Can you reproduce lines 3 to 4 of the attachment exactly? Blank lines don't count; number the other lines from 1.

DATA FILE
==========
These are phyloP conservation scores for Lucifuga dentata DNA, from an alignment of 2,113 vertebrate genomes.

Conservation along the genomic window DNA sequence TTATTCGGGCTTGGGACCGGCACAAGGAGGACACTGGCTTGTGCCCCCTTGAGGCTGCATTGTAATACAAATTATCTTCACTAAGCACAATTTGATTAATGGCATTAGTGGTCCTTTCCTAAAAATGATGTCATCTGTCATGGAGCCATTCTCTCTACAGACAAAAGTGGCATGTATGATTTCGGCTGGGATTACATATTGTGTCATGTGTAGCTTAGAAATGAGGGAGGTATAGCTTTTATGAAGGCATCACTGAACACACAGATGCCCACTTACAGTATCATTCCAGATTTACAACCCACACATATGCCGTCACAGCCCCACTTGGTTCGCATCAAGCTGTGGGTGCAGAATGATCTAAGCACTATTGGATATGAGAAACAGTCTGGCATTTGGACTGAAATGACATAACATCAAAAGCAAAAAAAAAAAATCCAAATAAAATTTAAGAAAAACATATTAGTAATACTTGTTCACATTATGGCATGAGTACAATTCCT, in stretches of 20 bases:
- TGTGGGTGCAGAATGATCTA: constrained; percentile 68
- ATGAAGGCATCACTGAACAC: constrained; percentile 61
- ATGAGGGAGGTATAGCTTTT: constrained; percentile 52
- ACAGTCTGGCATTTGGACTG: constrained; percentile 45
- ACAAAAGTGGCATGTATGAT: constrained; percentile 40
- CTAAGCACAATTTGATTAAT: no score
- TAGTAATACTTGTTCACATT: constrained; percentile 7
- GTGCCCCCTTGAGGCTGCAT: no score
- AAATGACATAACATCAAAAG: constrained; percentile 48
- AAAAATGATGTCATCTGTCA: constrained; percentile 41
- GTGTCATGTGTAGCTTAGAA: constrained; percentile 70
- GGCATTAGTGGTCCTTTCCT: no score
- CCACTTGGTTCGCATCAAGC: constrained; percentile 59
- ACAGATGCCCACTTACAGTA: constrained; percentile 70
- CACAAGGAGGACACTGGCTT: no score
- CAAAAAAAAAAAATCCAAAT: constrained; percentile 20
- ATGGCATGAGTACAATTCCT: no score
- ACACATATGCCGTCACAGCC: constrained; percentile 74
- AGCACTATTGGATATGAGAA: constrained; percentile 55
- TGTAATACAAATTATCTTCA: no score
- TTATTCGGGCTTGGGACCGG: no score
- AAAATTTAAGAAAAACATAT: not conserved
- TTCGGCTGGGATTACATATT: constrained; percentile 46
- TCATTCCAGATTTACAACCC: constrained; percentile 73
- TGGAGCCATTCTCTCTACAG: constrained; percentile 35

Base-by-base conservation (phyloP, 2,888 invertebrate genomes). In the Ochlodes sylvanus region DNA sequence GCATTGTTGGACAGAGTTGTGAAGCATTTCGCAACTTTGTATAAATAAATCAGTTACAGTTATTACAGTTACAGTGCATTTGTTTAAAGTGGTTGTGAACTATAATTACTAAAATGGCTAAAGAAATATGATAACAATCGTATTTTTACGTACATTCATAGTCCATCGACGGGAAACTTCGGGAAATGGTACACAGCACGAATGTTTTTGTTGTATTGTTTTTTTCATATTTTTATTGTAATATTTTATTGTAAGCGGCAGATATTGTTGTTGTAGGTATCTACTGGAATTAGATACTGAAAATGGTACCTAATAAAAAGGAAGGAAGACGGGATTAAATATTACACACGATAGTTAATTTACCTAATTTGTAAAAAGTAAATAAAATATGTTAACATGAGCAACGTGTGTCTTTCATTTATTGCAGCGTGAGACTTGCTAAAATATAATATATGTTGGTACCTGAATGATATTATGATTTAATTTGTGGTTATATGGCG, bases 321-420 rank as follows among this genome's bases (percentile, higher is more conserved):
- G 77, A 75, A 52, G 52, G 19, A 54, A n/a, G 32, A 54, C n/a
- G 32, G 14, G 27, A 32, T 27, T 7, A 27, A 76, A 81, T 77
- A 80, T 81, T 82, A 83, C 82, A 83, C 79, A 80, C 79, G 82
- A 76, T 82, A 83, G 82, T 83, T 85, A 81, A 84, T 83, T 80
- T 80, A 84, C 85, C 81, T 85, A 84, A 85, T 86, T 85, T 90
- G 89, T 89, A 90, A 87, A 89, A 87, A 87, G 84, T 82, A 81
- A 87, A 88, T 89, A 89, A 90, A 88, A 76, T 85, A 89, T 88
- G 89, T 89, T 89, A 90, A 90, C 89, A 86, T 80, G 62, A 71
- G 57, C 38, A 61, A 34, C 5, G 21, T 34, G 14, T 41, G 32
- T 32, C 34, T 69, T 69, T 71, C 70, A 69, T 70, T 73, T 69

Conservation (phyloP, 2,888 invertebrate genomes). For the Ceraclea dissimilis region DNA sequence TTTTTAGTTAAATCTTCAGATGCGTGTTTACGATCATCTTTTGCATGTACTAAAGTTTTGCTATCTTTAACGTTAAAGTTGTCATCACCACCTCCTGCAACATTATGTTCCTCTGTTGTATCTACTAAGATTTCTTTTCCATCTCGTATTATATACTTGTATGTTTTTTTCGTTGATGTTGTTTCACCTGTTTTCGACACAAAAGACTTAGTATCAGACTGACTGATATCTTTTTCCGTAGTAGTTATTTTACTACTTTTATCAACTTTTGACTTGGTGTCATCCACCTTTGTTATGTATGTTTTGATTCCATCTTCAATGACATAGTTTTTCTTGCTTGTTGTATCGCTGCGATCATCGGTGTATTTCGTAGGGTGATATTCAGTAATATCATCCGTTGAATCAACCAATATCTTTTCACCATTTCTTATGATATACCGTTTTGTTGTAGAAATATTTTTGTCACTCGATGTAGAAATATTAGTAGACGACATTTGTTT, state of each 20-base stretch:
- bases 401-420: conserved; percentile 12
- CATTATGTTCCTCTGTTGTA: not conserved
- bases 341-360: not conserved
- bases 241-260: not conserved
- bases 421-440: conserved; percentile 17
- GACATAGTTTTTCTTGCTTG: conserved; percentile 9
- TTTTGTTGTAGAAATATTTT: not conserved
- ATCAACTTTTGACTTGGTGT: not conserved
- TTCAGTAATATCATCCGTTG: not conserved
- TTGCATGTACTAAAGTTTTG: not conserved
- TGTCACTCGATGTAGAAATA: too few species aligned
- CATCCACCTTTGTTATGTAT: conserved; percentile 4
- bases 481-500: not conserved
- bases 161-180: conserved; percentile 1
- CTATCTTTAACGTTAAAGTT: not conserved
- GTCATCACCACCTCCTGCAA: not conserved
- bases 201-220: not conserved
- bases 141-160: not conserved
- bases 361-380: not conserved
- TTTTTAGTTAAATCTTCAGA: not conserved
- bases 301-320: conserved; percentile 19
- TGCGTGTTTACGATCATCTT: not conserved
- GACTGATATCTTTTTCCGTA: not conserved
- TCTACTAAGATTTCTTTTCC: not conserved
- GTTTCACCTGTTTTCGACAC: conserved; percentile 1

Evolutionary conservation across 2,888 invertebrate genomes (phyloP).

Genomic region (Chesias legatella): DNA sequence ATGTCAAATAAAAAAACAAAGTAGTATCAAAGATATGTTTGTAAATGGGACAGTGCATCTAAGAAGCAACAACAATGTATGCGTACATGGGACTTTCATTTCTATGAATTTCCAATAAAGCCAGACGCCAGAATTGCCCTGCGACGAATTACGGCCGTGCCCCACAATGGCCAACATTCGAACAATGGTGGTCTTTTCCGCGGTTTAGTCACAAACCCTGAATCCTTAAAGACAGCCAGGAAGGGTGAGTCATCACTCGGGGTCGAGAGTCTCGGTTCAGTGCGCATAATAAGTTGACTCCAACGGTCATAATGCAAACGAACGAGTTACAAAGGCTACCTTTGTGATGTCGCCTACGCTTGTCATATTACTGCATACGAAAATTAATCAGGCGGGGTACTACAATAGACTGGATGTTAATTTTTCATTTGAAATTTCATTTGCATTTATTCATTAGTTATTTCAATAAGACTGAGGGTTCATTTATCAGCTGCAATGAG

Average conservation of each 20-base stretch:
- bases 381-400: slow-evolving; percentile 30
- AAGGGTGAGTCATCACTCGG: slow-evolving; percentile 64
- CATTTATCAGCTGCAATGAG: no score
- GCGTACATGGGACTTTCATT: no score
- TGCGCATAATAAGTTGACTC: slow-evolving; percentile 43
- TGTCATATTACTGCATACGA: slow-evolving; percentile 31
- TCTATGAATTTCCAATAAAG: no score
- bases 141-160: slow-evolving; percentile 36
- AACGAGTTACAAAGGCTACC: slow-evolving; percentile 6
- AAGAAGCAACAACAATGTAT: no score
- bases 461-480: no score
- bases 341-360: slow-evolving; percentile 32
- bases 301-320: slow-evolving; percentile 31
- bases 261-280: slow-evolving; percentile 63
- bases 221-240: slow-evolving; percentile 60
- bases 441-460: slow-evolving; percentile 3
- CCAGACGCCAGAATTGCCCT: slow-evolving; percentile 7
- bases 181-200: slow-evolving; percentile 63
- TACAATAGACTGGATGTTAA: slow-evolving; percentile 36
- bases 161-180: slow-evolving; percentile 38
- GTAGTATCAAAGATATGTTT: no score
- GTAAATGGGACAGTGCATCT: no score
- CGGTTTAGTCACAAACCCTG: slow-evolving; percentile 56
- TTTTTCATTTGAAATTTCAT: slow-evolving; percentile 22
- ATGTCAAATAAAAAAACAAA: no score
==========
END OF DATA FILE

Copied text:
- TGTGGGTGCAGAATGATCTA: constrained; percentile 68
- ATGAAGGCATCACTGAACAC: constrained; percentile 61